Auguste Rodin’s The Man with the Key has turned pale green over the past century. But despite the uniform color, several different copper-containing minerals have engulfed the bronze sculpture as it corroded in the acid rains and pollution of Oslo where it is displayed. Researchers at the Norwegian University of Science and Technology are now working to pick out whether certain areas have formed antlerite or brochantite, which are both green minerals that form as copper oxidizes but are treated differently when conservationists try to preserve bronze sculptures. The researchers used hyperspectral infrared imaging to compare the spectra from patches of the sculpture to the spectra of just antlerite and just brochantite. The researchers then created maps (bottom row, from left: visible appearance of sculpture, brochantite map, antlerite map) that show areas where each mineral is most present (dark areas indicated with arrows).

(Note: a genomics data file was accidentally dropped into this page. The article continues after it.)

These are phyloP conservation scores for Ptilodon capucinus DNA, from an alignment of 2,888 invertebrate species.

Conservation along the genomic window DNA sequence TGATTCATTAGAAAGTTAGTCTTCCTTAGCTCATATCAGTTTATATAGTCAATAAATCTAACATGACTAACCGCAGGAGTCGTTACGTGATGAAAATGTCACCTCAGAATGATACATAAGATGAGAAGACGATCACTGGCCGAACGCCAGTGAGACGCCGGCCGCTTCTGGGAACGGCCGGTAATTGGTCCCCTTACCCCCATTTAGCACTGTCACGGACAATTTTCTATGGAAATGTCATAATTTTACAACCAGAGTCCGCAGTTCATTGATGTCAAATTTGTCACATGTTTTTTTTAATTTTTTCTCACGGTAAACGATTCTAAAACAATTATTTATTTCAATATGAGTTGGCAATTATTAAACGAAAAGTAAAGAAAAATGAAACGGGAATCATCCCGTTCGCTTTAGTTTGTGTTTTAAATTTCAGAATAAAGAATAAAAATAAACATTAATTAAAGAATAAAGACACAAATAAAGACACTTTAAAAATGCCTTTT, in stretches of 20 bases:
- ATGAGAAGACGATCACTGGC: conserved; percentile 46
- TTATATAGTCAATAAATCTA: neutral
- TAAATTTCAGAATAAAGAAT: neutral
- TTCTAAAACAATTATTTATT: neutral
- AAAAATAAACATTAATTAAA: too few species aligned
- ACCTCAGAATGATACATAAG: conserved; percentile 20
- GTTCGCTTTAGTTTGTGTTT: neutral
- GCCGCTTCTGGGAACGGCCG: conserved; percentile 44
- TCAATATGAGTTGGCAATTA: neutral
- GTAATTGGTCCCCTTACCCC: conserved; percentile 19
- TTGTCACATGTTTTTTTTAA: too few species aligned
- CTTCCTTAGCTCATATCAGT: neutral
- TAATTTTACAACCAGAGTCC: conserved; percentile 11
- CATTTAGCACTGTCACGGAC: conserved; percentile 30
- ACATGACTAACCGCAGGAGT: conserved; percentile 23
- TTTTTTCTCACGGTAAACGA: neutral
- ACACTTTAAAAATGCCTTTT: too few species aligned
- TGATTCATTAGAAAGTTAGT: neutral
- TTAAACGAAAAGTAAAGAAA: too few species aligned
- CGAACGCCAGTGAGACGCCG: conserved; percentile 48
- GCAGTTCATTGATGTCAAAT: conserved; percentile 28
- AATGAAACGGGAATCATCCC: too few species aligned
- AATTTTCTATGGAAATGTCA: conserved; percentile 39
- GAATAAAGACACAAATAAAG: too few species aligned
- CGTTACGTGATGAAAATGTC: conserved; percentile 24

To read more about this material, check out the story by Bethany Halford.
Credit: City of Oslo Art Collection and J. Spectral Imaging
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